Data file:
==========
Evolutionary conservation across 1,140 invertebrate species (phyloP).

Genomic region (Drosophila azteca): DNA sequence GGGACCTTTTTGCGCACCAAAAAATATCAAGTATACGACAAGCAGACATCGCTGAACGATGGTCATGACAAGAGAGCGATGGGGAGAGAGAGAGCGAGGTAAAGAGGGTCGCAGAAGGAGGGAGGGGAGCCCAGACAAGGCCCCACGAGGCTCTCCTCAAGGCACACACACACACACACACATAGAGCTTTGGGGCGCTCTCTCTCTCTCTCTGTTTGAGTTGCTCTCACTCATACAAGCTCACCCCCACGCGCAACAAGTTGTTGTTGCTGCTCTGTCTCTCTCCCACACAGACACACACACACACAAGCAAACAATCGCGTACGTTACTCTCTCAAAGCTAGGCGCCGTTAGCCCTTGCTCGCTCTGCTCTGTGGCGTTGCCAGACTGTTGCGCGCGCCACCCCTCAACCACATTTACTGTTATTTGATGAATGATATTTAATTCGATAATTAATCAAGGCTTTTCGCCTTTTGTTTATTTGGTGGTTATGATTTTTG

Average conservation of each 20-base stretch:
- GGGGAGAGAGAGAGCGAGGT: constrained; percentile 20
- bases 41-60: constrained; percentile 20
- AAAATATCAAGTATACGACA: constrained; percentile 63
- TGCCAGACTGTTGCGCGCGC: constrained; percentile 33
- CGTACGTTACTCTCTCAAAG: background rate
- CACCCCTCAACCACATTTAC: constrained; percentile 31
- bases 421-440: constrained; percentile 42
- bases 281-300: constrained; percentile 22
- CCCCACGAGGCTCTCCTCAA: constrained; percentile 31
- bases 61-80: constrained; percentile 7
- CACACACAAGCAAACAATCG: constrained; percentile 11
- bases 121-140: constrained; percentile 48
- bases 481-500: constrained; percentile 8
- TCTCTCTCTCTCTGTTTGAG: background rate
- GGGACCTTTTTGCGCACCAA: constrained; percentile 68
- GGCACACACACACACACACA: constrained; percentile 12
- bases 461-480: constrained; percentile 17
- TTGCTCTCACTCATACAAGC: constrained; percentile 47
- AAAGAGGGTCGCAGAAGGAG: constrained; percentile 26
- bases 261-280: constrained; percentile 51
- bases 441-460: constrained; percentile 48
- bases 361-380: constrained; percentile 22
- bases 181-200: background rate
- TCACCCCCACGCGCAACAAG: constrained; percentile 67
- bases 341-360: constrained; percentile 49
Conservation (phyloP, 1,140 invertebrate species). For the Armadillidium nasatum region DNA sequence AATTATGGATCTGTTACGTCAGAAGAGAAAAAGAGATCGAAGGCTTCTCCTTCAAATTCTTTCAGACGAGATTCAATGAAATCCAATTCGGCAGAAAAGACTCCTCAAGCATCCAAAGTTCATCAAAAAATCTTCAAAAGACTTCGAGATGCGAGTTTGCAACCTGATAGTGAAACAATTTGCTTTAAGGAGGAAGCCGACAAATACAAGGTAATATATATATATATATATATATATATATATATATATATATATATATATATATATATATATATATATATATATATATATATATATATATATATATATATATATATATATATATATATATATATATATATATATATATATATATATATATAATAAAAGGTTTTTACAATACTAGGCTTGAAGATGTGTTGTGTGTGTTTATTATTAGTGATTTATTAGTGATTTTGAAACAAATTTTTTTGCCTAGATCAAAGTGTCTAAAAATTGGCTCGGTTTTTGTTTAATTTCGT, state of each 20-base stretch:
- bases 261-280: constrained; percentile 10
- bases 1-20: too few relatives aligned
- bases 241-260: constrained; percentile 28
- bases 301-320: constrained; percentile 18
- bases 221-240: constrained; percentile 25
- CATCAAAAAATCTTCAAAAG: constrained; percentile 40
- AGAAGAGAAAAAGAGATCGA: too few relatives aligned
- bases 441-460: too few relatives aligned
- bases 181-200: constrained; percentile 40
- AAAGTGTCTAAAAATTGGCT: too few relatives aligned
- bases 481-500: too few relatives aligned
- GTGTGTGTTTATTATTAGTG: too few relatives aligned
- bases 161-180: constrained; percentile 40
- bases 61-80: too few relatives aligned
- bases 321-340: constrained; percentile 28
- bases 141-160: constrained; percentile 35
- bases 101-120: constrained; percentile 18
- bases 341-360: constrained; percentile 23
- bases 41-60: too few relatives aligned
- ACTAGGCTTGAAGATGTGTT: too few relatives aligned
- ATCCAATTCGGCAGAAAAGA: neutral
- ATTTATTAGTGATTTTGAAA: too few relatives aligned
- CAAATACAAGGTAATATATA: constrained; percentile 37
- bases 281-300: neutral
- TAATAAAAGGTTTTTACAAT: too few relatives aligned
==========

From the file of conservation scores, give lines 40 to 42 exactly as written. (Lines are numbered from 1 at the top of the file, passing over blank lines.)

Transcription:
- bases 481-500: too few relatives aligned
- GTGTGTGTTTATTATTAGTG: too few relatives aligned
- bases 161-180: constrained; percentile 40